The Mysteries: Part 2, The Sorrowful

Sheltered & Safe

Dream: birthing my first son; head crowning. I hear “the crown of thorns atop the head of Jesus.” Transition. New life. Jesus was already walking towards his new life; walking home.

The concept and ideas around death and the processing of grief growing up was both close and distant for me. My father, Duncan, was a mortician at a very young age. His youth found him in a small town of Wisconsin in the 1930’s. In high school he got a job at the local furniture store, whose owner also had the funeral home down the street. So dad was taught the pragmatics of death. Picking up the deceased body from the family home to embalming and dressing the person for the wakes as well as making the pine wood coffins.

My mom, Loretta, was a nurse. She practiced what was called “private duty” nursing, but honestly, it was hospice work long before there was such a term. I went to a lot of wakes and funerals growing up, relatives known and patients of my mom’s unknown.

Shortly after Ian was born I began work as a home health aide in hospice care. My first client, Mary, passed away half an hour before I was supposed to go take care of her. Instead, I arrived, entering what felt like a space of holiness to help the nurse bathe the body. Mary Magdalene anointing Jesus. Sitting with the body once the heart has stopped beating. An entirely different experience of death. But the grieving and the processing and the entire emotional side…no, mine was the pragmatic version of grief.

Sorrow, grief. A complex mixture of the oceans waves. Tides move in as a rush and a whoosh of ugh….in the solar plexus. Moving out, a release and an ahhh…a relief, an opening, a letting go. And what of the deeply felt sorrow/pain, grief which seemingly arrives out of nowhere? That perhaps has been hiding/resting/waiting patiently to arise and be held. Prior to beginning this current novena I wasn’t sure what to ask for, my heart’s desire. So I asked Her to show me; and She obliged.

Early morning walk in the woods with Cooper and a rush of pain – what do you call it when it’s not necessarily physical? The term “existential pain” feels like a discounting. And yet, this overwhelming felt sense that made me stop in mid-step, bending over in sorrow/grief/a rush of unknowing. The tears are immediate and I’m gasping for air. I feel my son and the worry and the fear and the hopes and wishes and wanting to hold him in my arms as if he were a baby once more, as if it were still possible. Taking a few breaths to quiet myself, to steady the pain, I slowly walk back to the house. Is this what a panic/anxiety attack feels like? And the feeling arose: “if the pain I just experienced in any way may have relieved the pain of whatever he might have been feeling/is feeling, then I can endure it as well.”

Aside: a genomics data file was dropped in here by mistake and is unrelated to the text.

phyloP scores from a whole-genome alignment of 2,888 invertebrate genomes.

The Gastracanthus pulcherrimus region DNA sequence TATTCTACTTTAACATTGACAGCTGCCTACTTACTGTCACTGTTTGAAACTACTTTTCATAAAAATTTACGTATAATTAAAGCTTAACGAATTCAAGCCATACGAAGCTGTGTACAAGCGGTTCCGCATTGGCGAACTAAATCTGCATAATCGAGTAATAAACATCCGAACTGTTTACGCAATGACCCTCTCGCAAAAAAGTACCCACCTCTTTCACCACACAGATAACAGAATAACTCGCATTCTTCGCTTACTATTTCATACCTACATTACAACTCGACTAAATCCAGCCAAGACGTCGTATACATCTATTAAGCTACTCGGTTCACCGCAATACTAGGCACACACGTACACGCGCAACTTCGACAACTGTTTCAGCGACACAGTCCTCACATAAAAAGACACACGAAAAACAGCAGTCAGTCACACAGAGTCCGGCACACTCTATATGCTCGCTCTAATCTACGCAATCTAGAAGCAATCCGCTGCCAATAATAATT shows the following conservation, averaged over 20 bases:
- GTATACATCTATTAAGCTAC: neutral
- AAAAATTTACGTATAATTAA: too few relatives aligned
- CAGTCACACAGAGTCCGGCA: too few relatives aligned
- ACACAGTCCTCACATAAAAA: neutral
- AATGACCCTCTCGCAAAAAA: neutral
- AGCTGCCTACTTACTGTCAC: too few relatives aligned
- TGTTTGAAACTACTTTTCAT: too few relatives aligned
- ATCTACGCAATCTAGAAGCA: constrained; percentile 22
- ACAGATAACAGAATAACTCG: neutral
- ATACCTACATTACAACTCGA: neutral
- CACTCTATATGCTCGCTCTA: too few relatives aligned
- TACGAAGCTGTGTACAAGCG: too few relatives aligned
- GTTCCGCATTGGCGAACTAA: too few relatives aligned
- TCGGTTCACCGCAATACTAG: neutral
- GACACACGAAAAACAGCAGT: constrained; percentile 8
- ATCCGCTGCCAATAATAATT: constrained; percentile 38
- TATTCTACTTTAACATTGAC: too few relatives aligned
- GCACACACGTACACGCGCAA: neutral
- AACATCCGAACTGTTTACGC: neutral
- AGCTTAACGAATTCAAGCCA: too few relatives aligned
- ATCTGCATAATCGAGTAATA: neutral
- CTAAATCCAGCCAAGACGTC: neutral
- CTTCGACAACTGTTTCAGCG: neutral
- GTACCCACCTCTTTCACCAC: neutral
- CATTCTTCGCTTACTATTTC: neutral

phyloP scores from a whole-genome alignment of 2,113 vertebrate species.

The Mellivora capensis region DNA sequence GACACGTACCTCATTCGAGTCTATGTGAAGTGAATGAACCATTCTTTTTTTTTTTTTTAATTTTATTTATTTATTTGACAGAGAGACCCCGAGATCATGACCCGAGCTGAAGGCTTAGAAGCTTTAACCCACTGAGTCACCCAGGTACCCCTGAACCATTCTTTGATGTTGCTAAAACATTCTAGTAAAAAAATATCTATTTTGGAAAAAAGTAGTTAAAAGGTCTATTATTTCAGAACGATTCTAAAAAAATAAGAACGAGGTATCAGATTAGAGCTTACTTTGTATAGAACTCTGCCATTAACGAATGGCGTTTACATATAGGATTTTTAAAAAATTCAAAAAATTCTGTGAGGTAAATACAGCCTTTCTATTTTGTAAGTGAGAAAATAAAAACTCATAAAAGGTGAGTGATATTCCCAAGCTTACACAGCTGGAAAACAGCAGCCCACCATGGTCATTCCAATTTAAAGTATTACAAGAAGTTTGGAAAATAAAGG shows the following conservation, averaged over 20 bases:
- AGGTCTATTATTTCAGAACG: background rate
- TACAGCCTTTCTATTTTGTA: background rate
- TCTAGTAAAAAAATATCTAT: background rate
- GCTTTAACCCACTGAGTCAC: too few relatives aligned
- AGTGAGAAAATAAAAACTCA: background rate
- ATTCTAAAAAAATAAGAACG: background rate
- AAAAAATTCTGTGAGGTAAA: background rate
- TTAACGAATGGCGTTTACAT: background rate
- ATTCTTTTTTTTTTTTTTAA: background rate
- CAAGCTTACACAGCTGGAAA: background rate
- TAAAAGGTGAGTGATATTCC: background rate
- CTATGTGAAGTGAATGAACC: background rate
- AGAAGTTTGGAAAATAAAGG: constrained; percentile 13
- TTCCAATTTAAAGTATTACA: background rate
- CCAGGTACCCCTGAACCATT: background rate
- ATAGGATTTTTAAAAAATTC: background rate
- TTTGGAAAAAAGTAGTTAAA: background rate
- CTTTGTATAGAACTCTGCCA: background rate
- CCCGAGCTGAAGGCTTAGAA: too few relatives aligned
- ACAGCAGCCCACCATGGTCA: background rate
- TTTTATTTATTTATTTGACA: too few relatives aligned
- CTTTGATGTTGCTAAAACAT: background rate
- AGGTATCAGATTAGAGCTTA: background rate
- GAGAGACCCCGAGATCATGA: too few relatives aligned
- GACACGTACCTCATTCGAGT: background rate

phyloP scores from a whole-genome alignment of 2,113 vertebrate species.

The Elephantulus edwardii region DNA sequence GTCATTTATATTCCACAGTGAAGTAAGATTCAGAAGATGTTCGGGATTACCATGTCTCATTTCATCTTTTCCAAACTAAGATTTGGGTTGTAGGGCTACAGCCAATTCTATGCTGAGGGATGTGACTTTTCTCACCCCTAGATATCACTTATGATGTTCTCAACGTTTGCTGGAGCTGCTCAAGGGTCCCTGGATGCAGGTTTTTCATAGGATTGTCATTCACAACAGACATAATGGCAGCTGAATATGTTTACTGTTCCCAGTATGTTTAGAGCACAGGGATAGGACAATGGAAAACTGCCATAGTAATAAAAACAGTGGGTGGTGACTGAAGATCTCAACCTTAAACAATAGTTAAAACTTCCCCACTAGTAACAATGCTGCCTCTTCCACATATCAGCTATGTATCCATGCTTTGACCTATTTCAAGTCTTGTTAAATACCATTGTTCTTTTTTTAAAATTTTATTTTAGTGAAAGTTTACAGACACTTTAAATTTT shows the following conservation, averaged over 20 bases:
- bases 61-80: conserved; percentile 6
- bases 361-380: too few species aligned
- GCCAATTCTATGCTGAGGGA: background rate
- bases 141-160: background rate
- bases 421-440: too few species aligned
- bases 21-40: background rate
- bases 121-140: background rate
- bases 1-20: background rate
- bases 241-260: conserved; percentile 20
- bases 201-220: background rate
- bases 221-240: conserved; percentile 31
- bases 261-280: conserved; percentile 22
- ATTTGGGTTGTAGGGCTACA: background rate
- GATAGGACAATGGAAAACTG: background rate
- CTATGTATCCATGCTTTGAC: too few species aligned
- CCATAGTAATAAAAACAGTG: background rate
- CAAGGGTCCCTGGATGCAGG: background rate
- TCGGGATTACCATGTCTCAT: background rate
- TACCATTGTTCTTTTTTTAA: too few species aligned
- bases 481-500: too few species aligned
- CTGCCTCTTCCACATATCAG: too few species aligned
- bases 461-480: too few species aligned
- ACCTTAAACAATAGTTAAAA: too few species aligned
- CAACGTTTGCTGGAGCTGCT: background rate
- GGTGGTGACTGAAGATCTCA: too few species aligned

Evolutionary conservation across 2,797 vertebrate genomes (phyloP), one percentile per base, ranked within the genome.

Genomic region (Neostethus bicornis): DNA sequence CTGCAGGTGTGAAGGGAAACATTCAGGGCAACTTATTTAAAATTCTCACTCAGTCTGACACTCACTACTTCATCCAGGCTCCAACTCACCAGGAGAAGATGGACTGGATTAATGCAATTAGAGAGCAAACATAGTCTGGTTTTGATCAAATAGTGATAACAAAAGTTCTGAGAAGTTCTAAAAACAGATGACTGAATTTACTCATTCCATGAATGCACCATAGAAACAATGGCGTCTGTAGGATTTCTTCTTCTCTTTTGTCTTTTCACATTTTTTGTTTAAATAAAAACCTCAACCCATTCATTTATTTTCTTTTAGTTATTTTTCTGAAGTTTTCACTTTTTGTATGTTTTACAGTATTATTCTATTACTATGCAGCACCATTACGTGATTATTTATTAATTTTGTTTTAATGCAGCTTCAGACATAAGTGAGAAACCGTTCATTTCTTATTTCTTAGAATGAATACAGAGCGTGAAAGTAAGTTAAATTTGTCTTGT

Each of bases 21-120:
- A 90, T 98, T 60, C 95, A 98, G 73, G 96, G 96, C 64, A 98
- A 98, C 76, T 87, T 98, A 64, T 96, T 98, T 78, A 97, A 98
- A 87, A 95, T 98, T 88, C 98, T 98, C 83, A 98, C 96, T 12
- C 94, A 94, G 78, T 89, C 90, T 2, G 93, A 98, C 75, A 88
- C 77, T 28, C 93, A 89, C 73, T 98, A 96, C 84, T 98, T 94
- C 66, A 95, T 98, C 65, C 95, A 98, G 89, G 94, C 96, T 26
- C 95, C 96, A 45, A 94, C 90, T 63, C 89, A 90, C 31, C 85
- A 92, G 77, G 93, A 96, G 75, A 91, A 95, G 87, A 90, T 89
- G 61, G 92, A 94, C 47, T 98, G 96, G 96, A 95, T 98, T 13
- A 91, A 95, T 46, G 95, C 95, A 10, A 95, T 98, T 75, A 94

It occurred to me that I’ve had these moments (some lasting a long time) for years now. What I realized is that there is the moment the experience arises and what follows is the story behind those emotions. The what-ifs and the why didn’t I’s, and the if-only I could have, would have, why doesn’t he, why can’t he and on and on and on.

The petition became quite clear, “why aren’t you asking Our Lady to help with this feeling? Why aren’t you asking her to work with these thoughts? And the prayer, “Please, Lady, remove my unconscious fears and anxieties around Ian’s health, welfare, and life. Please carry him, because I cannot.

Give to me what you cannot carry.”*

Spontaneous prayer. These beautiful moments were followed by my concern at shaming? myself for behaving co-dependently that I couldn’t shake and felt that they weren’t helping me or him. Another angel arrives in the form of a bodyworker. In the middle of a session as I shared the experience I’d had in the woods and repeating my thought, “if I can relieve his pain for even a moment”…but that’s not very healthy is it?” Without missing a beat she replied, “No! I don’t think that at all, that kind of feeling is something very different.” She continued, “I believe there are people in our lives that we’ve made contracts with (before we came into our physical bodies) and we make agreements with them. Perhaps they are family members, others, complete strangers, or those we meet only once or twice. And the agreement is that we will help remove some/part/or all of their pain. Perhaps we won’t even know the circumstances or what actually took place.” And then she said, “That’s Jesus energy”. And my entire body relaxed in a way that it hadn’t in a very, very long time.